November 20, 2013
Article by Janis Cowhey McDonagh, Tax & Business Services Partner, "2013 Year-End Planning for Lesbian, Gay, Bisexual and Transgender (LGBT) Taxpayers" Featured in The National Law Review
2013 has been a year of historic change for the LGBT community. The landmark Supreme Court decision in U. S. v. Windsor, decided on June 26, 2013, held that Section 3 of the Defense of Marriage Act (DOMA) (defining marriage for federal purposes as being between a man and a woman) violates the equal protection clause of the Constitution and is therefore unconstitutional.
For married same-sex couples living in one of the 14 states (as of this writing) or District of Columbia which recognize same-sex marriages, their marriages are now recognized for both federal and state purposes. Married same-sex couples living in a state that does not recognize same-sex marriages are left with many questions.Place of Celebration
On August 29, 2013 the IRS released Revenue Ruling 2013-17 clarifying that where a couple was married (place of celebration) rather than where a couple resides (place of domicile) determines a same-sex couple's marital status for federal tax purposes. A tremendous benefit of this decision is that married same-sex couples can now travel freely across state lines and be considered married in each state for federal tax purposes. This ruling applies to same-sex marriages legally entered into in a US state, the District of Columbia, a US territory or foreign country. The ruling does not apply to civil unions, registered domestic partnerships or similar relationships that might be recognized under state law but do not necessarily guarantee the same protection as marriage.Impact on Gift and Estate Taxes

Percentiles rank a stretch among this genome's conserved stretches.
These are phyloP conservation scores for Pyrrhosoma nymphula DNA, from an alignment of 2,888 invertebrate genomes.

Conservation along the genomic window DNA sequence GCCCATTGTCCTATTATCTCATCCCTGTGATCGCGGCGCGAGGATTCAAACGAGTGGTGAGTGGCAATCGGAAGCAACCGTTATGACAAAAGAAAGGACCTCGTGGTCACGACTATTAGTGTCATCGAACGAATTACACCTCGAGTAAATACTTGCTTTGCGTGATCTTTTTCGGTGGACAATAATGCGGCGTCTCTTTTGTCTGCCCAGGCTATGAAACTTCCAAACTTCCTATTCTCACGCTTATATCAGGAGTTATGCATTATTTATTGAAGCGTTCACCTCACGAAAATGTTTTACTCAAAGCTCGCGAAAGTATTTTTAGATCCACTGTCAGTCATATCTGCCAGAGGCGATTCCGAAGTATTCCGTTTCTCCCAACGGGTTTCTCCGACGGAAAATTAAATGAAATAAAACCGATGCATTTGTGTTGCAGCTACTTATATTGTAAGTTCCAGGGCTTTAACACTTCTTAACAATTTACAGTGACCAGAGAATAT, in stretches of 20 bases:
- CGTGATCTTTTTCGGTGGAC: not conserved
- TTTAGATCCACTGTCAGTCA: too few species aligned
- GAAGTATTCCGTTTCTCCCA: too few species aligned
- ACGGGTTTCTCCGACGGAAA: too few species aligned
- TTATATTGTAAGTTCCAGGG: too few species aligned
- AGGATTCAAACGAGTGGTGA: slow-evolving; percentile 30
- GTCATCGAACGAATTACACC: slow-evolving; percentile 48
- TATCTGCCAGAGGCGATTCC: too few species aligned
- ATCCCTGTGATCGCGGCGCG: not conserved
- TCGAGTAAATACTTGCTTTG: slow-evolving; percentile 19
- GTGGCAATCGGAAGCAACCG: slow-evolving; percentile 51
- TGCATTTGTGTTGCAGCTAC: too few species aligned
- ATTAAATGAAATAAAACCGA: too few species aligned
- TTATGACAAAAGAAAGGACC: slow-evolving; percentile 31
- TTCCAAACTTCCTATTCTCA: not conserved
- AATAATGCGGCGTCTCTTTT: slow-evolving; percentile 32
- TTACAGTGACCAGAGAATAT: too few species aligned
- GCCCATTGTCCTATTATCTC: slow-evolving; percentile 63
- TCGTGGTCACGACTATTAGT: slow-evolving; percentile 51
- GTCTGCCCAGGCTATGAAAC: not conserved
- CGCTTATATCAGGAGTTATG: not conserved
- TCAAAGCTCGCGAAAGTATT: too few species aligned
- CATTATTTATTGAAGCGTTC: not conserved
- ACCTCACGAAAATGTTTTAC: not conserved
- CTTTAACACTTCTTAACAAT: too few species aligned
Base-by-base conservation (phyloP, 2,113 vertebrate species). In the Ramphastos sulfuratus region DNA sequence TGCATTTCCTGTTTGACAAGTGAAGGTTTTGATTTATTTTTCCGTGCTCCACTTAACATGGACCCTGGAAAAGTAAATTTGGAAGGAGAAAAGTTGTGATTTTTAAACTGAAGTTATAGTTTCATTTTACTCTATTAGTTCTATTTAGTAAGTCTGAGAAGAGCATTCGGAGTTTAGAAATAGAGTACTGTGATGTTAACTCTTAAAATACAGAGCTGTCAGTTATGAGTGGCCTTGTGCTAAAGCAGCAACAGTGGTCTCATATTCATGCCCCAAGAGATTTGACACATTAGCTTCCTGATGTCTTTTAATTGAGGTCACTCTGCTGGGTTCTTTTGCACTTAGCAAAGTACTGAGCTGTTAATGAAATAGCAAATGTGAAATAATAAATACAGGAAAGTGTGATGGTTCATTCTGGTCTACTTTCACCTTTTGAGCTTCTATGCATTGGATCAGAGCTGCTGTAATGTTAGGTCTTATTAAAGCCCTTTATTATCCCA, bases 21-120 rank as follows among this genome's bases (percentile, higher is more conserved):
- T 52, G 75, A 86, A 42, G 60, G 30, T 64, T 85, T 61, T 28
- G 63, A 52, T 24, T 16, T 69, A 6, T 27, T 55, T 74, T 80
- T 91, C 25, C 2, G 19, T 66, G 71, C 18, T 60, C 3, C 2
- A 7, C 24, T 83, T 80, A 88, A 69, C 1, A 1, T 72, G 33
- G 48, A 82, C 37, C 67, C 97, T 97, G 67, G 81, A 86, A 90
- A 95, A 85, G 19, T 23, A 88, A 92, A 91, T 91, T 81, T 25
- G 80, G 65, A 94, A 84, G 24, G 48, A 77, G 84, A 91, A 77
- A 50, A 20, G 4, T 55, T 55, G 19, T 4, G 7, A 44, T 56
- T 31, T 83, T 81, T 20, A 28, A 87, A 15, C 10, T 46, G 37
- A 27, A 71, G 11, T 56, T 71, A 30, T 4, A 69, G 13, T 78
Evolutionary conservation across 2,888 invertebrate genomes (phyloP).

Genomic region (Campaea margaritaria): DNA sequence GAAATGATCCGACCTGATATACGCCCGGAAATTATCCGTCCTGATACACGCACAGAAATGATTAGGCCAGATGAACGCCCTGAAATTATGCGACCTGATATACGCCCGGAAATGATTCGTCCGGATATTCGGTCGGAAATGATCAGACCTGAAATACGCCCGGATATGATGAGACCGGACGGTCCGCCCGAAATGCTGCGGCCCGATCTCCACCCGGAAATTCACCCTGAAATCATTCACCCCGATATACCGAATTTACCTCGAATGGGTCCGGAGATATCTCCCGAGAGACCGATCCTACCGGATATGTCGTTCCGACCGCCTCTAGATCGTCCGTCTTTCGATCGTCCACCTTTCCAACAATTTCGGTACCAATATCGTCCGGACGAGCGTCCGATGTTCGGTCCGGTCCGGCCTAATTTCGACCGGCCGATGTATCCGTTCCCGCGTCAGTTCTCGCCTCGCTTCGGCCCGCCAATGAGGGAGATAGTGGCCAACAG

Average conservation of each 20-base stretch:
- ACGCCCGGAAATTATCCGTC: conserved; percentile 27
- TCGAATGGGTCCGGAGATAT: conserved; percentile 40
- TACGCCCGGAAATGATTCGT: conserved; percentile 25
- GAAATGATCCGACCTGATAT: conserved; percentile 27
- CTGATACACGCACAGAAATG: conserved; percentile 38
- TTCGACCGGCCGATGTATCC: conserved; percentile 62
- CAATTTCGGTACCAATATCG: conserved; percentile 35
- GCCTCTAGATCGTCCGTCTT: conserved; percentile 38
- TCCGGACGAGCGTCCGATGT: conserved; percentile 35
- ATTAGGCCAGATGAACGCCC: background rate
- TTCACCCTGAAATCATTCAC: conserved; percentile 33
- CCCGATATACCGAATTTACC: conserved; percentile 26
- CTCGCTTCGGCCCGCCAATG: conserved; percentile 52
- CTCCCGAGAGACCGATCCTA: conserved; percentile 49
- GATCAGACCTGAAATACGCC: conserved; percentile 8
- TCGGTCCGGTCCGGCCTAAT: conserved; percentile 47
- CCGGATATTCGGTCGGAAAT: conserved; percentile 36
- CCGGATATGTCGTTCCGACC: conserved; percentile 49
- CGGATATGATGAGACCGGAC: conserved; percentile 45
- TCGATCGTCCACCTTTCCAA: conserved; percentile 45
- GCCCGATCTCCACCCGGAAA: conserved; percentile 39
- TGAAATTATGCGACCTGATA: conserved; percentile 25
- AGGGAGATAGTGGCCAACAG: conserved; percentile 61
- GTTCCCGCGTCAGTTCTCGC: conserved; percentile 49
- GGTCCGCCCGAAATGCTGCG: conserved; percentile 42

Before the Windsor decision, transfers between same-sex married couples could result in significant gift and estate taxes. Now transfers between same-sex spouses can generally be made with no tax consequences. In addition, certain estate provisions such as portability, the marital deduction and qualified terminable interest property (QTIP) trusts are now available to same-sex married couples. Other commonly used estate and gift planning tools for married couples, such as gift splitting and spousal rollover IRA’s, are also now available to a same sex married couple.
If you die in a state that does not recognize same-sex marriage, your spouse will not automatically inherit under state spousal rights statutes. Therefore, if the couple intends to inherit from each other, a will or living trust is still needed.
Planning tip: An important part of 2013 year-end planning is to review and update wills and estate documents to make sure to take advantage of the new rules and to properly designate beneficiaries.